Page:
Homebrew: Dealing With Common Problems
A Beer, Wine, Cider or Mead Makers FAQ
No matter how careful you are when producing your own alcohol, be it beer wine or mead, you will eventually run into a problem. Your fermentation will stall out, you'll have off flavours, or a host of other problems. This is not a time to panic, there are things you can do to salvage your batch.
image courtesy of sxc.hu
Probably the single most common issue with brewing your own alcohol is stuck fermentation. This is when everything's going fine and suddenly the fermentation process just stops.
First thing you have to ask yourself is, "Is the fermentation process finished?" In other words has the yeast died out naturally due to lack of sugars or too high alcohol content. You can find this out by taking Specific Gravity readings before you pitch your yeast, and frequently throughout the fermentation process. If the alcohol content is still low, and the sugar content still high then you've got yourself a stuck fermentation. Keep calm, this can be dealt with. Lets start by examining the cause of your stuck fermentation.
Yeast is a hearty organism, but like all organisms they have specific heat tolerances and it is best to know the heat/cold tolerance of your yeast. If fermentation vessel is too warm or cold there is no reason to panic, simply move the fermentation bucket (carboy) to a location with a more ideal temperature. The great thing about yeast is except in extreme circumstances temperature variances don't kill the yeast but send it into a hybernation mode, so once the carboy is at the right temperature the yeast will reactivate and start happily fermenting away once again.
If your sanitation technique is poor and you aren't careful you can end up killing the yeast and spoiling the batch. If this is the case, sorry there is not much you can do, pour it out. But make sure it is sanitation that is your problem first.
3. Re-hydrating Technique
When re-hydrating your yeast you can accidentally kill the yeast. While in its dehydrated state yeast is at its most vulnerable. Follow the instructions for re-hydration as close as possible or use a starter. If you have killed your yeast, no need to concern yourself, just pitch in another batch of yeast, you can't over yeast wine, beer, mead, or any other fermented drink, the dead yeast from last time will actually just end up as yeast nutrient, often dead yeast hulls are sold as yeast nutrient, so all you have done is provided just a little bit of a better environment for your fermentation.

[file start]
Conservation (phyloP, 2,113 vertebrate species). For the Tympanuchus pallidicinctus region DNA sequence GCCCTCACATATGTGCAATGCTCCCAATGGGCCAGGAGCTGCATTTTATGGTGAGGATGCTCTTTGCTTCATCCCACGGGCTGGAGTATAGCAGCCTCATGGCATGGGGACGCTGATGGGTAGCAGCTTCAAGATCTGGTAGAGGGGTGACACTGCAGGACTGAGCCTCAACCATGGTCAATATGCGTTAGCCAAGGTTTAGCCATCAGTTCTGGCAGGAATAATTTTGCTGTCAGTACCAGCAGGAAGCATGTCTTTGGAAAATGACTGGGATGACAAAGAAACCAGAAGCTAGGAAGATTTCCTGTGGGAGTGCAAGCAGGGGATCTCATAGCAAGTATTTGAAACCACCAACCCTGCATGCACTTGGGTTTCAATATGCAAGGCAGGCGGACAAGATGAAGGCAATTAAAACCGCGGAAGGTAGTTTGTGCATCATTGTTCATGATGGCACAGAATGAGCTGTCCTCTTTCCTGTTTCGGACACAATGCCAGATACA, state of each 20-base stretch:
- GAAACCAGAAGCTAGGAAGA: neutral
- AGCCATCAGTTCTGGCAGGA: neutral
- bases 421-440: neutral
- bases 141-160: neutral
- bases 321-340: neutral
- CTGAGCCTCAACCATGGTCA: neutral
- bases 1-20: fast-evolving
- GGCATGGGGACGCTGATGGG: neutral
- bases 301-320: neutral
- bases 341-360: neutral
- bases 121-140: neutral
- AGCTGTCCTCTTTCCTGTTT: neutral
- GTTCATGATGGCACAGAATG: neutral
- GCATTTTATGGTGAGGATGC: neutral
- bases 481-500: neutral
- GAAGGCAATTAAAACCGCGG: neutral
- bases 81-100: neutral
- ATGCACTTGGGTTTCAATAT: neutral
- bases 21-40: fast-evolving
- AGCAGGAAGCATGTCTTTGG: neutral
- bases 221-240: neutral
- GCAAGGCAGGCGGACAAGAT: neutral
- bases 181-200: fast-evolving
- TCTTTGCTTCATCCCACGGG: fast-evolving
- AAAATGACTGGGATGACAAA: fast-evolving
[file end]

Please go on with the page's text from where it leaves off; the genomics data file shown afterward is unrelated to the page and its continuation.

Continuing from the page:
Yeast Types - From Amazon
4. Yest Type
Different yeasts have different properties, it is important to know the basic properties of the yeast strain you are using so you know for sure if your yeast is just naturally done. If you used a low alcohol tolerant yeast and still are unhappy with the percentage of alcohol you can always pitch a hearty yeast into the mix. Using different yeasts isn't going to cause a problem.
5. Chemical Make up of the Must/Wort
Must is the name for the mixture of your brew before you ferment if you are making a wine or mead, in beer its called wort.
The chemical make up of your must or wort is extremely important, yeast has very specific needs, and if you aren't meeting them then the yeast will go into hibernation mode and stop producing alcohol. High levels of acid, or not enough nutrients can cause a stuck fermentation, as can not enough sugar. If you suspect its a chemical problem then you just need to balance it out. Adding nutrients, neutralizing some of the acid content, or adding sugar could fix your batch up nicely and get your yeast back into happy fermentation.
6. CO2 Levels